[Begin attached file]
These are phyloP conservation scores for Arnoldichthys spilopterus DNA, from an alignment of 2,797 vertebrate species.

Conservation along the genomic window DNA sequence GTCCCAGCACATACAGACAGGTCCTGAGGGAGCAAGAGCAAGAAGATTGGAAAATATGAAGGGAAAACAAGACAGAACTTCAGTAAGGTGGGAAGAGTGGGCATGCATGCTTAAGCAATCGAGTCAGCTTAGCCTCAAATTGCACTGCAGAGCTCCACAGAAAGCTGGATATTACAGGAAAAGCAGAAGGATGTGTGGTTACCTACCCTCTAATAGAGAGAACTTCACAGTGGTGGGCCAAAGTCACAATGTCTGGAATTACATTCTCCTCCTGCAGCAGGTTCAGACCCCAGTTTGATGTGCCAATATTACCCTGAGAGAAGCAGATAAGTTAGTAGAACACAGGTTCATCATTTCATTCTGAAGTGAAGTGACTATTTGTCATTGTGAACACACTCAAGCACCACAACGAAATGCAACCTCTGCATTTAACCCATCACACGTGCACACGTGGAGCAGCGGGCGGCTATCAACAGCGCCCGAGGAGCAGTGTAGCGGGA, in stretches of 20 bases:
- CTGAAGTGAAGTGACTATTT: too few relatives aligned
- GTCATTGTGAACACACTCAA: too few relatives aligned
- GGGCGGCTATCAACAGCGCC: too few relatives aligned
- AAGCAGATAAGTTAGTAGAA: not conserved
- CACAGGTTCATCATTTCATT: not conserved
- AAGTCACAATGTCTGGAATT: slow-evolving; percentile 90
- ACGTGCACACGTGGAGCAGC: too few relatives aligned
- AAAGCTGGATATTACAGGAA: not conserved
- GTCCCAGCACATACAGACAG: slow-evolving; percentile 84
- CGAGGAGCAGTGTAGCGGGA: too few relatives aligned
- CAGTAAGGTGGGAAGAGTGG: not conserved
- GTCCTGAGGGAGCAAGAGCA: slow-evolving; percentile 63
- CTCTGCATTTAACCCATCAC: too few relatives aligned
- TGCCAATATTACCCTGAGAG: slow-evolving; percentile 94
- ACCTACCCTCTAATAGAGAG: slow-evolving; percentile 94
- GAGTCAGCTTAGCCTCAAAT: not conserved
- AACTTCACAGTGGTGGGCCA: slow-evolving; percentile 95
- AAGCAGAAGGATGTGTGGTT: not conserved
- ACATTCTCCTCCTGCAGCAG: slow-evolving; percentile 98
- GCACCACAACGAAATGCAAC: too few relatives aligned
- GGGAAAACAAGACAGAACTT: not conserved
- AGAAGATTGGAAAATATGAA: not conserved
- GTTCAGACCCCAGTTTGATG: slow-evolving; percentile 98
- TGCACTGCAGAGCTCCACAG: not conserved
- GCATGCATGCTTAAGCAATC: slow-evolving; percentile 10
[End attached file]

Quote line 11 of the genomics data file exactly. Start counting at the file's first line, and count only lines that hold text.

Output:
- GTCCCAGCACATACAGACAG: slow-evolving; percentile 84